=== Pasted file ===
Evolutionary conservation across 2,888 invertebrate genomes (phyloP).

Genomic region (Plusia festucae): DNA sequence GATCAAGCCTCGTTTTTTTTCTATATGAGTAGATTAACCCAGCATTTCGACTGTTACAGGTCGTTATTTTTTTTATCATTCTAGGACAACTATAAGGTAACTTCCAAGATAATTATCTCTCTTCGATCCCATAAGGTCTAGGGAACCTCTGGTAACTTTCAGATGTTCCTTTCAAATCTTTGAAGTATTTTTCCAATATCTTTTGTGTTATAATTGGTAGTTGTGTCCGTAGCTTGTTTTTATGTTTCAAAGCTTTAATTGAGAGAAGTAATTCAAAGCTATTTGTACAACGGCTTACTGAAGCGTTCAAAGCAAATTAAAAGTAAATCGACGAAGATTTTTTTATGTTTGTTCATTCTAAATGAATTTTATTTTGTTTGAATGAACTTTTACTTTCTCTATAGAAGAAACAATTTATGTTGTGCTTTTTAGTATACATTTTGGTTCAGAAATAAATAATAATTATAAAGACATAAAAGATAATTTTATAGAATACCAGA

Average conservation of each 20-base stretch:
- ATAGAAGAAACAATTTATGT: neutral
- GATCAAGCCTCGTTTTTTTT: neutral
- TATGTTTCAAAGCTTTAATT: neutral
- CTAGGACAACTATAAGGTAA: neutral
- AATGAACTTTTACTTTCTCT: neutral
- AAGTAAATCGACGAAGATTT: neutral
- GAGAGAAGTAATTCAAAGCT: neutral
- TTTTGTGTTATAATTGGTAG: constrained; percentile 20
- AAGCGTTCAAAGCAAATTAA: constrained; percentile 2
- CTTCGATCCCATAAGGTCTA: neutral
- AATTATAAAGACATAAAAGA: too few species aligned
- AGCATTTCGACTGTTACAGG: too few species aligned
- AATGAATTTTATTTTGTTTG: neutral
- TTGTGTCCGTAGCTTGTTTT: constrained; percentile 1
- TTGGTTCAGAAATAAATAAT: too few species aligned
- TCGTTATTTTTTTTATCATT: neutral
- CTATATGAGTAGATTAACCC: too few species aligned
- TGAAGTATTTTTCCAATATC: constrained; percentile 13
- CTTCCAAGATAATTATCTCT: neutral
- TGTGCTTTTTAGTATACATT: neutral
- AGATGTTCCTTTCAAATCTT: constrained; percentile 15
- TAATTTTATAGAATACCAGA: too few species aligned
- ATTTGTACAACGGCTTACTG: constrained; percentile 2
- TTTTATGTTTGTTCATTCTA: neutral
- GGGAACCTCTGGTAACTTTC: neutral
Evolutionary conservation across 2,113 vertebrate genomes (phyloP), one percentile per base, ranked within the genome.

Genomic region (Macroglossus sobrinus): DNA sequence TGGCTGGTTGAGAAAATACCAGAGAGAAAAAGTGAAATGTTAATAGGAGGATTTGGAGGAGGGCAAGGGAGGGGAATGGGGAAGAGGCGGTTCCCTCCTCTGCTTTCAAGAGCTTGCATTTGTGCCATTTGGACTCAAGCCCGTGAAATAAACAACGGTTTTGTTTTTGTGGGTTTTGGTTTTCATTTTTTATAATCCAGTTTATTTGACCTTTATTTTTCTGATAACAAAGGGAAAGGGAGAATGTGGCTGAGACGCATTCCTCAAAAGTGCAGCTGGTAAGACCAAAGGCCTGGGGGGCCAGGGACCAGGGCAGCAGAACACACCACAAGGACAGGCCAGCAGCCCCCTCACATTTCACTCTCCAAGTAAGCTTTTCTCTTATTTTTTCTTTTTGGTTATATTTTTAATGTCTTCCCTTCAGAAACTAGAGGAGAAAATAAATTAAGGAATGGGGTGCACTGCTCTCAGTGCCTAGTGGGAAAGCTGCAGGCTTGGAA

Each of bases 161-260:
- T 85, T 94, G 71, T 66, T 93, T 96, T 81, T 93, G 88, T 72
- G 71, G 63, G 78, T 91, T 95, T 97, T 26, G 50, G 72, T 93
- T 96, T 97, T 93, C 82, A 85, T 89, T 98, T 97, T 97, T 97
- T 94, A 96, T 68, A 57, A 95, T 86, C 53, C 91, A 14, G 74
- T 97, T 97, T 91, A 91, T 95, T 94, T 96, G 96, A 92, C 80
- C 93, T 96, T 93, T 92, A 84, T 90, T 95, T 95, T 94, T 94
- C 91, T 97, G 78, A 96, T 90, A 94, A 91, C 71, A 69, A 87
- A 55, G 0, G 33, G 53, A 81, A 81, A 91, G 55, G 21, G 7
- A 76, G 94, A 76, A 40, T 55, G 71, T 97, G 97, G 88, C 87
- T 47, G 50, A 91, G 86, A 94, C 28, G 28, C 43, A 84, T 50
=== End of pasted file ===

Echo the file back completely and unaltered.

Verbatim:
Evolutionary conservation across 2,888 invertebrate genomes (phyloP).

Genomic region (Plusia festucae): DNA sequence GATCAAGCCTCGTTTTTTTTCTATATGAGTAGATTAACCCAGCATTTCGACTGTTACAGGTCGTTATTTTTTTTATCATTCTAGGACAACTATAAGGTAACTTCCAAGATAATTATCTCTCTTCGATCCCATAAGGTCTAGGGAACCTCTGGTAACTTTCAGATGTTCCTTTCAAATCTTTGAAGTATTTTTCCAATATCTTTTGTGTTATAATTGGTAGTTGTGTCCGTAGCTTGTTTTTATGTTTCAAAGCTTTAATTGAGAGAAGTAATTCAAAGCTATTTGTACAACGGCTTACTGAAGCGTTCAAAGCAAATTAAAAGTAAATCGACGAAGATTTTTTTATGTTTGTTCATTCTAAATGAATTTTATTTTGTTTGAATGAACTTTTACTTTCTCTATAGAAGAAACAATTTATGTTGTGCTTTTTAGTATACATTTTGGTTCAGAAATAAATAATAATTATAAAGACATAAAAGATAATTTTATAGAATACCAGA

Average conservation of each 20-base stretch:
- ATAGAAGAAACAATTTATGT: neutral
- GATCAAGCCTCGTTTTTTTT: neutral
- TATGTTTCAAAGCTTTAATT: neutral
- CTAGGACAACTATAAGGTAA: neutral
- AATGAACTTTTACTTTCTCT: neutral
- AAGTAAATCGACGAAGATTT: neutral
- GAGAGAAGTAATTCAAAGCT: neutral
- TTTTGTGTTATAATTGGTAG: constrained; percentile 20
- AAGCGTTCAAAGCAAATTAA: constrained; percentile 2
- CTTCGATCCCATAAGGTCTA: neutral
- AATTATAAAGACATAAAAGA: too few species aligned
- AGCATTTCGACTGTTACAGG: too few species aligned
- AATGAATTTTATTTTGTTTG: neutral
- TTGTGTCCGTAGCTTGTTTT: constrained; percentile 1
- TTGGTTCAGAAATAAATAAT: too few species aligned
- TCGTTATTTTTTTTATCATT: neutral
- CTATATGAGTAGATTAACCC: too few species aligned
- TGAAGTATTTTTCCAATATC: constrained; percentile 13
- CTTCCAAGATAATTATCTCT: neutral
- TGTGCTTTTTAGTATACATT: neutral
- AGATGTTCCTTTCAAATCTT: constrained; percentile 15
- TAATTTTATAGAATACCAGA: too few species aligned
- ATTTGTACAACGGCTTACTG: constrained; percentile 2
- TTTTATGTTTGTTCATTCTA: neutral
- GGGAACCTCTGGTAACTTTC: neutral
Evolutionary conservation across 2,113 vertebrate genomes (phyloP), one percentile per base, ranked within the genome.

Genomic region (Macroglossus sobrinus): DNA sequence TGGCTGGTTGAGAAAATACCAGAGAGAAAAAGTGAAATGTTAATAGGAGGATTTGGAGGAGGGCAAGGGAGGGGAATGGGGAAGAGGCGGTTCCCTCCTCTGCTTTCAAGAGCTTGCATTTGTGCCATTTGGACTCAAGCCCGTGAAATAAACAACGGTTTTGTTTTTGTGGGTTTTGGTTTTCATTTTTTATAATCCAGTTTATTTGACCTTTATTTTTCTGATAACAAAGGGAAAGGGAGAATGTGGCTGAGACGCATTCCTCAAAAGTGCAGCTGGTAAGACCAAAGGCCTGGGGGGCCAGGGACCAGGGCAGCAGAACACACCACAAGGACAGGCCAGCAGCCCCCTCACATTTCACTCTCCAAGTAAGCTTTTCTCTTATTTTTTCTTTTTGGTTATATTTTTAATGTCTTCCCTTCAGAAACTAGAGGAGAAAATAAATTAAGGAATGGGGTGCACTGCTCTCAGTGCCTAGTGGGAAAGCTGCAGGCTTGGAA

Each of bases 161-260:
- T 85, T 94, G 71, T 66, T 93, T 96, T 81, T 93, G 88, T 72
- G 71, G 63, G 78, T 91, T 95, T 97, T 26, G 50, G 72, T 93
- T 96, T 97, T 93, C 82, A 85, T 89, T 98, T 97, T 97, T 97
- T 94, A 96, T 68, A 57, A 95, T 86, C 53, C 91, A 14, G 74
- T 97, T 97, T 91, A 91, T 95, T 94, T 96, G 96, A 92, C 80
- C 93, T 96, T 93, T 92, A 84, T 90, T 95, T 95, T 94, T 94
- C 91, T 97, G 78, A 96, T 90, A 94, A 91, C 71, A 69, A 87
- A 55, G 0, G 33, G 53, A 81, A 81, A 91, G 55, G 21, G 7
- A 76, G 94, A 76, A 40, T 55, G 71, T 97, G 97, G 88, C 87
- T 47, G 50, A 91, G 86, A 94, C 28, G 28, C 43, A 84, T 50